Trudeau and U.S. President Joe Biden will be discussing China in their virtual meeting on Tuesday.
Opposition parties indicated before the vote they were prepared to support the Conservative motion.
“New Democrats recognize that China’s measures of mass detention, forced labour, surveillance and population control, such as forced sterilization, against Uighurs and Turkic Muslims in Xinjiang meet the definition of genocide,” said NDP Leader Jagmeet Singh in a statement.
Bloc Québécois Leader Yves-François Blanchet said his party would support the motion so long as their amendment on the Olympics was passed.
A Green party spokesman said it would support the Conservative motion, and the Bloc amendment.
Montreal Liberal MP Anthony Housefather said on Twitter before the vote that he would vote in support of the genocide motion. His backbench colleagues fell in line like virtual dominoes once the voting started.
Earlier Monday, Chong dismissed the Chinese government’s claims there is no genocide taking place in Xinjiang.
Ambassador Cong Peiwu recently told The Canadian Press that reports of millions of people in detention camps being subjected to forced labour, sterilization and other abuse is simply unsubstantiated China-bashing.
Chong rejected that denial, saying there are reams of satellite images, smuggled video and documents, accounts from escaped Uighurs and undercover reporting by major American newspapers to document the atrocities.
“The evidence has come in the form of high-definition, high-resolution satellite imagery that has been tracked over time that documents clearly the building of hundreds of detention centers,” said Chong.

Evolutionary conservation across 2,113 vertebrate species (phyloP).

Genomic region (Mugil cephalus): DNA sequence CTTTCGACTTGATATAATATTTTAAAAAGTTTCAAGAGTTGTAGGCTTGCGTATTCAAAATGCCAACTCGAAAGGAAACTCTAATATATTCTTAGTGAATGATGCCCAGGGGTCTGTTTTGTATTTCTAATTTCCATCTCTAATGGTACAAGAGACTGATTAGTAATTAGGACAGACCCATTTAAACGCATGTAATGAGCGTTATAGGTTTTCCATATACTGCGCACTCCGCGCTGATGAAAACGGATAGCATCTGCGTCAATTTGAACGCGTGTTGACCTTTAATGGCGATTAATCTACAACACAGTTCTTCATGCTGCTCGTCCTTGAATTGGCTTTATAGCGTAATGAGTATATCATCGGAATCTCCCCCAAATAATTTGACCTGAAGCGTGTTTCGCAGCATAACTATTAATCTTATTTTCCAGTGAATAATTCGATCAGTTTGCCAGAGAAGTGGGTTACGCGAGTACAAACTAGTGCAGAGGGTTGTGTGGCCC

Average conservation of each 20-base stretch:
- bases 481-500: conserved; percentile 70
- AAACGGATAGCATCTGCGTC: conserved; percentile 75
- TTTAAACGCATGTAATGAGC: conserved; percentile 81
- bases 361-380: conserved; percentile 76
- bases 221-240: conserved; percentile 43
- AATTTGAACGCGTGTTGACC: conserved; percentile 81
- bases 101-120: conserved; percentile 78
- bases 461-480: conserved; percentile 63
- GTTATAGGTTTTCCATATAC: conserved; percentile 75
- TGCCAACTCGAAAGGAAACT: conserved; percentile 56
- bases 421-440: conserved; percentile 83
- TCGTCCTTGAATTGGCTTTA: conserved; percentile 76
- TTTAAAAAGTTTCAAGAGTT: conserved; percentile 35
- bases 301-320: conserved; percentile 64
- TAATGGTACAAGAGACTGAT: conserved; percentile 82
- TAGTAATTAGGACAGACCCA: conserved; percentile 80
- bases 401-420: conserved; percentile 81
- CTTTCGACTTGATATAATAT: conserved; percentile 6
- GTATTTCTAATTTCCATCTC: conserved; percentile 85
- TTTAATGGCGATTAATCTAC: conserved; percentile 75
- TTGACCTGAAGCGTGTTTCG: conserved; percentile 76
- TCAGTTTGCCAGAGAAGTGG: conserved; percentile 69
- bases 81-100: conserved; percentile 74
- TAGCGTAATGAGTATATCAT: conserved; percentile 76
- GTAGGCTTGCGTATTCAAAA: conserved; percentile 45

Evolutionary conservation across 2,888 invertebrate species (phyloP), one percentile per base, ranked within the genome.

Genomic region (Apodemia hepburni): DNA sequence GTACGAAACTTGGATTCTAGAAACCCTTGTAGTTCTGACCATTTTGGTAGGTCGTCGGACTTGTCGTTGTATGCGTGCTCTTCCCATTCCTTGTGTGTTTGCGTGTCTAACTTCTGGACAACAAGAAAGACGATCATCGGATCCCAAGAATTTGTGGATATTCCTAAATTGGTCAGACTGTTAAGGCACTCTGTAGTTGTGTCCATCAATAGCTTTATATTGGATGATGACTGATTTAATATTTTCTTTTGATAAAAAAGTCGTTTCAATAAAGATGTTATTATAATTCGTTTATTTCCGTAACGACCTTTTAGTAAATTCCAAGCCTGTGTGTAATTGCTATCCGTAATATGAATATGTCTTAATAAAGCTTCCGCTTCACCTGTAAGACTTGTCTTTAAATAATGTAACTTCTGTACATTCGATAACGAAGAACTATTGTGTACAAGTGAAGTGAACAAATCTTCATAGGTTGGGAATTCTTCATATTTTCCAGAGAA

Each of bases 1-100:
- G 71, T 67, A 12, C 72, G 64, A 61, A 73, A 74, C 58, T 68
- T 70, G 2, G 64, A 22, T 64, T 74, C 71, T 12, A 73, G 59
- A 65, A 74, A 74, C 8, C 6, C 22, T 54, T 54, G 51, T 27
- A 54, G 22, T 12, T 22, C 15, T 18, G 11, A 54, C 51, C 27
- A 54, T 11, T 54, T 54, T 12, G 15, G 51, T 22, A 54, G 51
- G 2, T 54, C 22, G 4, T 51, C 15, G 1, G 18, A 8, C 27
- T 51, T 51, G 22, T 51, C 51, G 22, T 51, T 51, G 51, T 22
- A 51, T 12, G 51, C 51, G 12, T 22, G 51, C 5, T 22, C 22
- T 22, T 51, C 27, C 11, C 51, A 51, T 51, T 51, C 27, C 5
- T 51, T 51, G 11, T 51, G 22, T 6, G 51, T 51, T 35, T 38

The Tories were joined by Kalbinur Tursun, a Uighur who fled China and has spoken publicly against the Communist party’s treatment of her people in Xinjiang.
Speaking through a translator provided by the party, she said the world didn’t believe the horrors of the Holocaust until the concentration camps were exposed for all to see after the Second World War.
“Yesterday’s Jews are today’s Uighurs,” said Tursun.
Two weeks ago, Tursun said Chinese police contacted her with “threatening texts and phone calls reminding me to cease talking.” She said she was speaking publicly in an appeal to save the lives of her relatives back home.
A Canadian parliamentary subcommittee concluded in an October report that China’s treatment of Uighurs is a genocide, a finding China rejected as baseless. The committee heard from Uighur witnesses who gave first-hand accounts of atrocities.
“What we see before our eyes is not complicated. We see the existence of modern concentration camps,” said Genuis.
“When you think of slaves being forced to pick cotton, you might initially think of images of the Antebellum South. But that description equally describes what is happening in Xinjiang.”
This report by The Canadian Press was first published Feb. 22, 2021.